November 14, 2023
Regional Queensland is now the least affordable place in Australia to rent a home.
The ninth annual National Shelter-SGS Economics and Planning Rental Affordability index shows median rentals in regional Queensland are $553 a week ie. 30 per cent of average income.
The data also shows affordability has worsened in every city except Hobart and Canberra and has deteriorated rapidly in Sydney (by 13 per cent), Melbourne and Perth (both by 10 per cent).
Only Melbourne and the ACT have what are considered acceptable rents for average income households.
Affordability in the regions has also declined everywhere except Tasmania with falls of between 7 and 9 per cent in regional Queensland, regional South Australia and regional Western Australia.
“Unaffordability has spread from the cities to well into the regions,” SGS Economics & Planning principal Ellen Witte said.
“Households will have to live further away from where the jobs are to access affordable rents, and businesses are struggling to find workers.
“This downward spiral has now reached the point where very few affordable long-term rentals are on offer.
“We need to attack this problem from multiple angles. This means rapidly expanding social and affordable housing, rethinking how we use tax subsidies and strengthening renters’ rights.”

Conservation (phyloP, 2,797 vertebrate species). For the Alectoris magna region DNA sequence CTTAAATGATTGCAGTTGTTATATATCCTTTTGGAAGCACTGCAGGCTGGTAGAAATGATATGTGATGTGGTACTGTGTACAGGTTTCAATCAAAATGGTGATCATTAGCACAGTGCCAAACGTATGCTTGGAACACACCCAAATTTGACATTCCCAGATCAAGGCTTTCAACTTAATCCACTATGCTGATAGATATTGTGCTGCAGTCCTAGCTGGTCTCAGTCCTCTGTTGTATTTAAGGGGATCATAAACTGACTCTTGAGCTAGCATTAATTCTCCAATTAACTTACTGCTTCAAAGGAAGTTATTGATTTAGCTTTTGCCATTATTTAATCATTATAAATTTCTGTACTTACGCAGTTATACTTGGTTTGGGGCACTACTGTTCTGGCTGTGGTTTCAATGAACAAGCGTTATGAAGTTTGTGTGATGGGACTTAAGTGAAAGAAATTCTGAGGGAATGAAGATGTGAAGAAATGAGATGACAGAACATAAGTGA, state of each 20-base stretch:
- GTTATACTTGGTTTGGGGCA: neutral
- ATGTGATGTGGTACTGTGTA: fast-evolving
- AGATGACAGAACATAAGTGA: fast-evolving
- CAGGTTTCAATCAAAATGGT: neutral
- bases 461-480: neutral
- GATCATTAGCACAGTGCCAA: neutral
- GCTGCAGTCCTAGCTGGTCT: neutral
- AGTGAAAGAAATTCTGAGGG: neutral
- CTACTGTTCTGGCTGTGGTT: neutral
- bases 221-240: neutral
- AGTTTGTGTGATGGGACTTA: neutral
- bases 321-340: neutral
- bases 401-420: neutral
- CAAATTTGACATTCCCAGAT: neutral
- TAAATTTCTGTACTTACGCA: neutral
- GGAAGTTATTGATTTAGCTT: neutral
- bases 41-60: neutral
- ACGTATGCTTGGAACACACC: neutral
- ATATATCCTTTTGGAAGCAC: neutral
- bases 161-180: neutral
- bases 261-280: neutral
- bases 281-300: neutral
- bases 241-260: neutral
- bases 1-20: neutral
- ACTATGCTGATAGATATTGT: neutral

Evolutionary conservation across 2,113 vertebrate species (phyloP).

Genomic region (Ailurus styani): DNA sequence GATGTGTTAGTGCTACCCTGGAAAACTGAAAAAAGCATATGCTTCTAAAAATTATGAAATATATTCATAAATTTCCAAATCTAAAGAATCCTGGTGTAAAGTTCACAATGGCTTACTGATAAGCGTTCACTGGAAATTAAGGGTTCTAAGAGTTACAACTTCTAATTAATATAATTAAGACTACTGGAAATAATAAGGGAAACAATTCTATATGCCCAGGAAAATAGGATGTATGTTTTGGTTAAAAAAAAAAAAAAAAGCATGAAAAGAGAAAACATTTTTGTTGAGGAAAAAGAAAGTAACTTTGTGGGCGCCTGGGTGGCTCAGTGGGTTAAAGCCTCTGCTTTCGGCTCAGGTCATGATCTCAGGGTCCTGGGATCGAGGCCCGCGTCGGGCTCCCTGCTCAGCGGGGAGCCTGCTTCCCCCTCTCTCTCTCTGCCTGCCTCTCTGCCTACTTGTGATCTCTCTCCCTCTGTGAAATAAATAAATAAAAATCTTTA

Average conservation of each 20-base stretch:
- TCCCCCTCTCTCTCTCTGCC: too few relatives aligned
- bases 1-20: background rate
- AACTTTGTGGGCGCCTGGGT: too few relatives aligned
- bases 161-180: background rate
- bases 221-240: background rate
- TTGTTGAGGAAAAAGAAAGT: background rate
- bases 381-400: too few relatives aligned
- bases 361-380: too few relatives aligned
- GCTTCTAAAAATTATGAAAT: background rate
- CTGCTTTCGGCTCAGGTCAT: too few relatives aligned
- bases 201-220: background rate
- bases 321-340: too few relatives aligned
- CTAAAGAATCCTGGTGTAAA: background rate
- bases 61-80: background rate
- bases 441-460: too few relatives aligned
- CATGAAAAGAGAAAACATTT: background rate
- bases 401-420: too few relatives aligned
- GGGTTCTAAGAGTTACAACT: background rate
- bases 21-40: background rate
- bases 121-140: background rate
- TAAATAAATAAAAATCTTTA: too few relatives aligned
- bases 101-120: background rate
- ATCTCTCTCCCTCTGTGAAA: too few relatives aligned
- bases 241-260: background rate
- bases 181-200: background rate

National Shelter CEO Emma Greenhalgh said rental affordability in Australia was going from bad to worse.
“In the past year renters have been smashed with enormous rent hikes well beyond income growth,” she said.
“With vacancy rates so incredibly low, landlords have been able to pass on interest rate rises to tenants – and the pressure is only set to increase following last week’s rate rise.
“More households in our cities and our regions are in rental stress and many areas are the most unaffordable they have ever been.
“Governments must urgently address this worsening affordability crisis, including by building more homes and better regulating renting.”
Greater Brisbane, regional Queensland, regional Victoria and regional NSW posted their lowest affordability levels since 2012, with average households needing to spend between 27 and 30 per cent of their income for a median property in those areas.
The Index was developed in partnership with the Beyond Bank Australia Foundation.